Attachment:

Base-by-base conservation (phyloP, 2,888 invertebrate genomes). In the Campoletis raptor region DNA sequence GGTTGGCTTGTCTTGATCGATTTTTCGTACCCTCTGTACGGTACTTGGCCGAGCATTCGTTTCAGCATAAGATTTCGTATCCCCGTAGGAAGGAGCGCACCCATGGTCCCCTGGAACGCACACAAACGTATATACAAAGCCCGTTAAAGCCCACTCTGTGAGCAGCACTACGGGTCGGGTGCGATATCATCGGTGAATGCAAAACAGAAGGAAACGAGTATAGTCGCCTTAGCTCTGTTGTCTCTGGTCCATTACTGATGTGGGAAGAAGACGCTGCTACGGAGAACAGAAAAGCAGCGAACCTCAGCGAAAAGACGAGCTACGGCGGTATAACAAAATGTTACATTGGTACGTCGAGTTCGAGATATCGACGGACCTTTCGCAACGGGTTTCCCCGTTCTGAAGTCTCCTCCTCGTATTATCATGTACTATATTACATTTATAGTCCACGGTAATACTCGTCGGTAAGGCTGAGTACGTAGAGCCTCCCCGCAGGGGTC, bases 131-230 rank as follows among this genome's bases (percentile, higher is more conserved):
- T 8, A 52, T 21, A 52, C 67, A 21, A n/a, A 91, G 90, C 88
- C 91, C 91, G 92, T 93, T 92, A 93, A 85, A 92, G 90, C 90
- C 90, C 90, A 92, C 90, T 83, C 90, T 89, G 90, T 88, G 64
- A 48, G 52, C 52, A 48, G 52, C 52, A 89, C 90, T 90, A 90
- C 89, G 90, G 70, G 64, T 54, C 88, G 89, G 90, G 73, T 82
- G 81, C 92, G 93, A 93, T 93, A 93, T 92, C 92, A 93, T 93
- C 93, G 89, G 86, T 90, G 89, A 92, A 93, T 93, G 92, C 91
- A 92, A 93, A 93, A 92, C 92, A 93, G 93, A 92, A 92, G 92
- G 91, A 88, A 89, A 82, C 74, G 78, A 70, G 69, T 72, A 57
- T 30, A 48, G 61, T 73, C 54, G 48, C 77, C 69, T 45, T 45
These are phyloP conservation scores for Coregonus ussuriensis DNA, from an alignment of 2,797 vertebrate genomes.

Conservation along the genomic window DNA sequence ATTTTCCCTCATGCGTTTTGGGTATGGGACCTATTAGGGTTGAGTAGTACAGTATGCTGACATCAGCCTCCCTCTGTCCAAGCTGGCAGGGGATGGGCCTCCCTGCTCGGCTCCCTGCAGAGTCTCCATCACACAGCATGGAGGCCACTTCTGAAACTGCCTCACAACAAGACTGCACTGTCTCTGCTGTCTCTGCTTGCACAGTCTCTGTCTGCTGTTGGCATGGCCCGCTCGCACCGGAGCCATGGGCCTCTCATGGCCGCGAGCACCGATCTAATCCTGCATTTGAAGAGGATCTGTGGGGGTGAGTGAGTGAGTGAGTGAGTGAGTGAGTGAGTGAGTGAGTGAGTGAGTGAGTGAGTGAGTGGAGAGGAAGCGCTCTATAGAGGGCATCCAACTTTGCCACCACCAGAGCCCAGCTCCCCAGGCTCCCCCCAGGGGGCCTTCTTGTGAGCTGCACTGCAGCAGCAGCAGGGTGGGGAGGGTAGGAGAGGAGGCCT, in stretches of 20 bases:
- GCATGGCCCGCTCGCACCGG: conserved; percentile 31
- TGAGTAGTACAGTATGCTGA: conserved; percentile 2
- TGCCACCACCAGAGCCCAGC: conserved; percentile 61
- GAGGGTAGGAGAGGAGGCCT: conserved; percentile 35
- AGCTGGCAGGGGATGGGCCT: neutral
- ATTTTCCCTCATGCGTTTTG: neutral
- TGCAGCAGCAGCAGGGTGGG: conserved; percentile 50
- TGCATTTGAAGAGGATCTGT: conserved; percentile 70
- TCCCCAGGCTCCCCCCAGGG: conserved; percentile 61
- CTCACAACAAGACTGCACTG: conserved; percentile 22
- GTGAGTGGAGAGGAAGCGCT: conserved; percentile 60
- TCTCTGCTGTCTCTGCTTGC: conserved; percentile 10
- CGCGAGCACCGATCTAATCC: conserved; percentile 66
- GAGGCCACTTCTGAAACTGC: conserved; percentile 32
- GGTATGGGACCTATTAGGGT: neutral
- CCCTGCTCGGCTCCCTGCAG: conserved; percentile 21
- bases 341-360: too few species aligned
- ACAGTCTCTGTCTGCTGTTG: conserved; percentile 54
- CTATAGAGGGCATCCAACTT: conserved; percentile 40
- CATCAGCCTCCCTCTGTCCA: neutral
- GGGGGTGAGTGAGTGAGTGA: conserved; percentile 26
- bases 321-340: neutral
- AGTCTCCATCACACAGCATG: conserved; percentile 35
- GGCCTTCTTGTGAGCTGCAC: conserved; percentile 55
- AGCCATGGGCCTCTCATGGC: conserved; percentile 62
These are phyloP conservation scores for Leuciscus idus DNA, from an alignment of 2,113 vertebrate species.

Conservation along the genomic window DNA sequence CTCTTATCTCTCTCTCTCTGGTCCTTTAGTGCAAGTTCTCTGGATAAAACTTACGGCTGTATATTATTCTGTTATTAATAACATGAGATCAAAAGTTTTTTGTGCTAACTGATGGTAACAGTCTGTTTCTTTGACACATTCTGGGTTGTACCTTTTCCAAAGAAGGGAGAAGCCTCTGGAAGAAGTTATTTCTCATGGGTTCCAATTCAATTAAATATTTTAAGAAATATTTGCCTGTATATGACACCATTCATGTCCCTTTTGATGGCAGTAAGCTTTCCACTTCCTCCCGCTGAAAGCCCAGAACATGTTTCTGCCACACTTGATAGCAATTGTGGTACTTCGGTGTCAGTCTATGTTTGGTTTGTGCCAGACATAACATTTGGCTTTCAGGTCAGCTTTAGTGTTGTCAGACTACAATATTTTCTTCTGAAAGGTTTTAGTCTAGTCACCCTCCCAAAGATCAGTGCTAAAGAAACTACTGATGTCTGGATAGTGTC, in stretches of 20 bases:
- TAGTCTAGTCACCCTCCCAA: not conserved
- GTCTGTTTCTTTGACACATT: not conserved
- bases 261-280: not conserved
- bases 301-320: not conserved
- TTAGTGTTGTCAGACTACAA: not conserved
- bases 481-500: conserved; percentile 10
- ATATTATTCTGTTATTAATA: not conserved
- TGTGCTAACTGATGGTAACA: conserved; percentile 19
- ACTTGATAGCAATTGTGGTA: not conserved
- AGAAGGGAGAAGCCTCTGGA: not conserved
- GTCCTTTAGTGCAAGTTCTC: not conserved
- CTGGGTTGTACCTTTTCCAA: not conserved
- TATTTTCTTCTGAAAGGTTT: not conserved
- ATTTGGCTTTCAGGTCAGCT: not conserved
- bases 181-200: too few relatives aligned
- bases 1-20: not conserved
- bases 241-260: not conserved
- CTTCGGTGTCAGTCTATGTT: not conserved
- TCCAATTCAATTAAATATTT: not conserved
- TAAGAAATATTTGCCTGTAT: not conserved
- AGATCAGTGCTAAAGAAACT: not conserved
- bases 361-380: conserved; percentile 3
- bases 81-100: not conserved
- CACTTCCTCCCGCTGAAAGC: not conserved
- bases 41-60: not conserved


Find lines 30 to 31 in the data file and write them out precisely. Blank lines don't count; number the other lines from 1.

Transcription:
- bases 341-360: too few species aligned
- ACAGTCTCTGTCTGCTGTTG: conserved; percentile 54